Darryl Tate was 17 years old, three decades ago, when he robbed a man of less than two quarters, then shot him in the chest in Central City.
The teenager pleaded guilty to second-degree murder and was automatically sentenced to spend the rest of his life in prison, without the possibility of parole.
On Wednesday, 31 years later, his case reappeared before the state’s highest court, now tasked with deciding whether a U.S. Supreme Court ruling banning such automatic sentences for juvenile killers should be applied retroactively to Tate, and hundreds of others in Louisiana prisons serving life with no hope of parole for murders they committed as teenagers.
It is a question that courts across the country are now considering, for more than 2,000 childhood killers nationwide.
In June, the Supreme Court ruled that the Eighth Amendment’s protections against cruel and unusual punishment bar the government from imposing mandatory sentences of life in prison without the possibility of parole on those who commit murder before their 18th birthdays.
The ruling, in a case called Miller v. Alabama, did not ban the punishment altogether; the court only outlawed the automatic imposition of the sentence. Each court must now punish young murderers individually, with a hearing called to analyze the child’s home life and experience, their impulsiveness and moral comprehension, their likelihood for rehabilitation.
At issue before the state Supreme Court is whether that ruling applied retroactively in Louisiana, to Tate and more than 200 already sentenced to life without parole before the high court’s decision last year.
Courts across the country have differed in their interpretation, with most concluding that it does apply to prior convictions. The U.S. attorney general and Department of Justice agree. Just a handful of courts have decided that it does not.
The state of Louisiana — represented Wednesday by Assistant Attorney General Colin Clark and Orleans Parish Assistant District Attorney Scott Vincent — argued Wednesday that the ruling applies only to those convicted after the high court’s ruling.
Federal law, they argue, has established that retroactivity applies only to cases where a “substantive” issue is at stake, when a crime has been called unconstitutional or an entire type of punishment banned.
At issue now, they argue, is a procedural question. The nation’s high court did not outlaw sentences of life without the possibility of parole, it merely altered the means of getting there — replacing an automatic mandate with a requirement to hold a hearing.
But attorneys representing Tate disagree.
“It’s about basic fairness, it’s about treating similarly situated people the same,” said Bryan Stevenson, the executive director of the Equal Justice Initiative who won the Miller case before the U.S. Supreme Court. Stevenson represented Tate on Wednesday, along with Katherine Mattes, director of the Tulane Criminal Litigation Clinic.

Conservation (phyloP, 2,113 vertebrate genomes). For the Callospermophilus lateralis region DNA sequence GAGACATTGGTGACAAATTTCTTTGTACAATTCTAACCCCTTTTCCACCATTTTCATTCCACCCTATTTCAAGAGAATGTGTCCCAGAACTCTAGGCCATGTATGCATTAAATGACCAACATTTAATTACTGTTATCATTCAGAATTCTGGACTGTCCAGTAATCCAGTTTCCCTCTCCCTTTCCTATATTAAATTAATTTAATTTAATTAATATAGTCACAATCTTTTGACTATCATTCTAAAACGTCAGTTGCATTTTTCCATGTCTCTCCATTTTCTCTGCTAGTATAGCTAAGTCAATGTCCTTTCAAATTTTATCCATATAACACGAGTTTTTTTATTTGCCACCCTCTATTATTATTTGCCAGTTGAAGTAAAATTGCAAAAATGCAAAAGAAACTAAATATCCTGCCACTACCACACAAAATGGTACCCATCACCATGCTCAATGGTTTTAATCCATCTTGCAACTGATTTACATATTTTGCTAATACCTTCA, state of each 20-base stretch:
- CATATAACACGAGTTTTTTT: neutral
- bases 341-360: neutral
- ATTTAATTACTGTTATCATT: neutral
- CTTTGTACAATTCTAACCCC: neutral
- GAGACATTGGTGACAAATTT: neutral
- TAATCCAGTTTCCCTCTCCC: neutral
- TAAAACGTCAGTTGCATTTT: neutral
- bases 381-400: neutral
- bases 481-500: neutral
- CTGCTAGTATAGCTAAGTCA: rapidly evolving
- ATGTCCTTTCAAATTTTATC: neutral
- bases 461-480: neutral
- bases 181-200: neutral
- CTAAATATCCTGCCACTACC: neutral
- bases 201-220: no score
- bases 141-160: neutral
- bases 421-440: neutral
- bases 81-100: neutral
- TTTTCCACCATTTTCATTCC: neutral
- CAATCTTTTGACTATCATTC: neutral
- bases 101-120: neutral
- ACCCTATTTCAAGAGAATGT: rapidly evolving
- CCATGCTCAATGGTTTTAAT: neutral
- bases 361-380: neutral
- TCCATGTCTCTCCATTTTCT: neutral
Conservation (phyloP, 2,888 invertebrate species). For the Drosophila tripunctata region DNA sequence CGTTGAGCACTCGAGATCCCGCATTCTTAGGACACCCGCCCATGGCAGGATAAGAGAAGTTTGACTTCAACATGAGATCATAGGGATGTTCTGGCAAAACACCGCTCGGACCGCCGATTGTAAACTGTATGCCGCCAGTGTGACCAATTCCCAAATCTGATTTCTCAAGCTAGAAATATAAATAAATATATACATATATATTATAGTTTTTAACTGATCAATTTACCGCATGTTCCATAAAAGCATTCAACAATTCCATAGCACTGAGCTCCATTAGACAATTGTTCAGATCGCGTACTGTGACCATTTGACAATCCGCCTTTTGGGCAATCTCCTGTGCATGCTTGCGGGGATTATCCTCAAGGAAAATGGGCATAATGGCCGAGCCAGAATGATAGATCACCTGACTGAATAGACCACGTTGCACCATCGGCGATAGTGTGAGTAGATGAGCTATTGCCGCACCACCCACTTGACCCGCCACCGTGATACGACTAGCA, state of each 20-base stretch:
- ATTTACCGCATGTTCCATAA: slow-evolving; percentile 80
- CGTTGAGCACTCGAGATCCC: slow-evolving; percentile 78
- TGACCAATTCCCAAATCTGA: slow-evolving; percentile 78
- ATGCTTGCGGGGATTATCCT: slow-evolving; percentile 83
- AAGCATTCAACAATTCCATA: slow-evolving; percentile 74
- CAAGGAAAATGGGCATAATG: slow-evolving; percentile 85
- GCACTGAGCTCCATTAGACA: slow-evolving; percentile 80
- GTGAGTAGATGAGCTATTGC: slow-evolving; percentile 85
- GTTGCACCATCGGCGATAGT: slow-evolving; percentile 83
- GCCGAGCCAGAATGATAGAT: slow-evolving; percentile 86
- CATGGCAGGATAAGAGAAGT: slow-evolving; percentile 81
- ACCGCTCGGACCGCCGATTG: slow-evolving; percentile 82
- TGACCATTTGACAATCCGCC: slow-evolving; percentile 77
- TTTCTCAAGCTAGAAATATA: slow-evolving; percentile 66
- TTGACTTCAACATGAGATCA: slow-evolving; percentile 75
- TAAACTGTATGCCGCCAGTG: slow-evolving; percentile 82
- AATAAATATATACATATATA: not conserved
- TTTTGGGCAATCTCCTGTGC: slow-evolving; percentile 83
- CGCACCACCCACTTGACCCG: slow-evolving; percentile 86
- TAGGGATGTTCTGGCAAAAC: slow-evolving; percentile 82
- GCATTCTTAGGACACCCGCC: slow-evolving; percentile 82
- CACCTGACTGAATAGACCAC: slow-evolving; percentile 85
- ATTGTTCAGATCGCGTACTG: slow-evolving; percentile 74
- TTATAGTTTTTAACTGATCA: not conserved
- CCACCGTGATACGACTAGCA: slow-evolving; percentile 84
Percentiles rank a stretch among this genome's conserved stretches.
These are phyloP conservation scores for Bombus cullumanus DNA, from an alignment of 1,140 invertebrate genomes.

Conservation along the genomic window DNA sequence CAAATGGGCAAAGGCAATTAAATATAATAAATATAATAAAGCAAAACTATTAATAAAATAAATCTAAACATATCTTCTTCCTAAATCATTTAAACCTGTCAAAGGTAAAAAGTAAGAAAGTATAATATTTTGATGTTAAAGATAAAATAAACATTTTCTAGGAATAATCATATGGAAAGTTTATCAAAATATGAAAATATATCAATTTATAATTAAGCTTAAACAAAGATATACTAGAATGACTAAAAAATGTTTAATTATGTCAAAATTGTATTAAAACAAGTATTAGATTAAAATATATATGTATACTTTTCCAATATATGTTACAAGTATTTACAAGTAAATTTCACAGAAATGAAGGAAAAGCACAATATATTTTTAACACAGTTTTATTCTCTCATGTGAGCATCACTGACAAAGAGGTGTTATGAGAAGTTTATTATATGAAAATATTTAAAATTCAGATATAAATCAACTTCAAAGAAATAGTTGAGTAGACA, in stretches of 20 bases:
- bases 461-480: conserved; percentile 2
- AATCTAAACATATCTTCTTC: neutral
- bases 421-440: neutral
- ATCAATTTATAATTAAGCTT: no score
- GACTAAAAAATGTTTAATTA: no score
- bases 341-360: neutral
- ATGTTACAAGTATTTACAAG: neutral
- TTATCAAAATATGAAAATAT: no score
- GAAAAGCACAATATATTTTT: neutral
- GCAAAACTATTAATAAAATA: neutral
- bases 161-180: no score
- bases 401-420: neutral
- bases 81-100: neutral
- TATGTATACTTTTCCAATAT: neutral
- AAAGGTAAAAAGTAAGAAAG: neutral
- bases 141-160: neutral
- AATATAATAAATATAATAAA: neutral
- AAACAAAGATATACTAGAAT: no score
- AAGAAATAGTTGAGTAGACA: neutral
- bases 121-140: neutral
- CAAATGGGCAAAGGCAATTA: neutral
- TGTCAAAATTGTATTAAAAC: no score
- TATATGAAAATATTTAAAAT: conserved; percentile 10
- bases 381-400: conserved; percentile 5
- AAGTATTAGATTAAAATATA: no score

The Supreme Court’s decision in Miller did not expressly address the issue of retroactivity. Neither did a Louisiana statute passed after the ruling that was intended to bring state law in line with the decision.
That law went into effect Aug. 1, and reads, “... any person serving a sentence of life imprisonment for a conviction of first-degree murder or second-degree murder who was under the age of 18 years at the time of the commission of the offense shall be eligible for parole consideration ...”
The state’s lawyers argued that it was written in the future tense; Tate’s attorneys pointed to the language that includes all inmates “serving a life sentence,” which they argued was meant to include those previously convicted and sitting in jail.
Stevenson and Mattes argued that other similar rulings have been roundly interpreted to include prior convictions, including laws forbidding juveniles and the mentally ill from being executed and those barring life sentences without the possibility for parole for juveniles convicted of crimes other than murder.
Though the Supreme Court did not expressly address the issue of retroactivity, it simultaneously extended the ruling to overturn a 2004 life-without-parole sentence for an Arkansas teen convicted of murder. The country’s highest court has already applied its ruling retroactively, thus giving an implied suggestion that it should more broadly be interpreted that way, Tate’s attorneys argued.
The Supreme Court’s ruling touched on the inherent qualities of teenagers — impulsiveness, an ability to change and grow — and found that a blanket mandate of imprisonment until death is cruel and unusual. That doesn’t change depending on the date they were sentenced, Tate’s attorneys argued.
Chief Justice Bernette Johnson quizzed the state’s attorneys repeatedly on whether they believe the Supreme Court’s ruling offers those teenagers sentenced before the ruling any relief at all.
Clark answered that it does not. He said justices need to think about fairness for Tate’s victim, Anthony Jeffrey.
“It’s not fair that he was killed over $0.40 in this case,” he said.